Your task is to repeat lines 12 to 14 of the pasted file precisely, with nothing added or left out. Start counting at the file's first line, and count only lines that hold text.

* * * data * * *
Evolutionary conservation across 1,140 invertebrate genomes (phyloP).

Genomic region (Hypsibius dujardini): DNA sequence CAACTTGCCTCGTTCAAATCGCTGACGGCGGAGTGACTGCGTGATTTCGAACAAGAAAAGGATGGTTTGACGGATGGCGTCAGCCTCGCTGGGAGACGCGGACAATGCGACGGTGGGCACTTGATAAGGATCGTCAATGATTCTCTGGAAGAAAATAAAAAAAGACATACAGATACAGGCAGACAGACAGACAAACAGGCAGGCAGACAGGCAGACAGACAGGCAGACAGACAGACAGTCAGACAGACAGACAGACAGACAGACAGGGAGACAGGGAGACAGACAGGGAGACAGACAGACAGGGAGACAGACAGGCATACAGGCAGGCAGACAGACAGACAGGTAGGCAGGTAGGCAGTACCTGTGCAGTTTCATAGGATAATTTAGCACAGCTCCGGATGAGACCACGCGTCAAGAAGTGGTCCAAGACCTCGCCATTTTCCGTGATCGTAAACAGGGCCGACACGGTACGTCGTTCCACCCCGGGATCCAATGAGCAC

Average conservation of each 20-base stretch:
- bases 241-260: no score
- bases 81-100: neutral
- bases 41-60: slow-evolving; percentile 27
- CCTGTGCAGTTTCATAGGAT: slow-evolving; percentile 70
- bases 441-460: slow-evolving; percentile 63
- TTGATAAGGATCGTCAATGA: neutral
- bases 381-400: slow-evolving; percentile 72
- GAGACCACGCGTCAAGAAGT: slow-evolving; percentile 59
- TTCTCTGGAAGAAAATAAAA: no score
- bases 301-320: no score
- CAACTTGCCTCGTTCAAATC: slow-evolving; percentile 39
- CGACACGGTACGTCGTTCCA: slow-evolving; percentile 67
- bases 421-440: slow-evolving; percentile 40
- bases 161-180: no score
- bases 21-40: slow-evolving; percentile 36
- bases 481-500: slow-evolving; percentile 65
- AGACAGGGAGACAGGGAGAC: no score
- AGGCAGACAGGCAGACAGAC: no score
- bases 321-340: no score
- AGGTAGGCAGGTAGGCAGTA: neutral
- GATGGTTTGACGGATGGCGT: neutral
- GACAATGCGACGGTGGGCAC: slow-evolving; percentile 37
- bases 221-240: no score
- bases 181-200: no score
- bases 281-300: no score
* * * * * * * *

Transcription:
- TTCTCTGGAAGAAAATAAAA: no score
- bases 301-320: no score
- CAACTTGCCTCGTTCAAATC: slow-evolving; percentile 39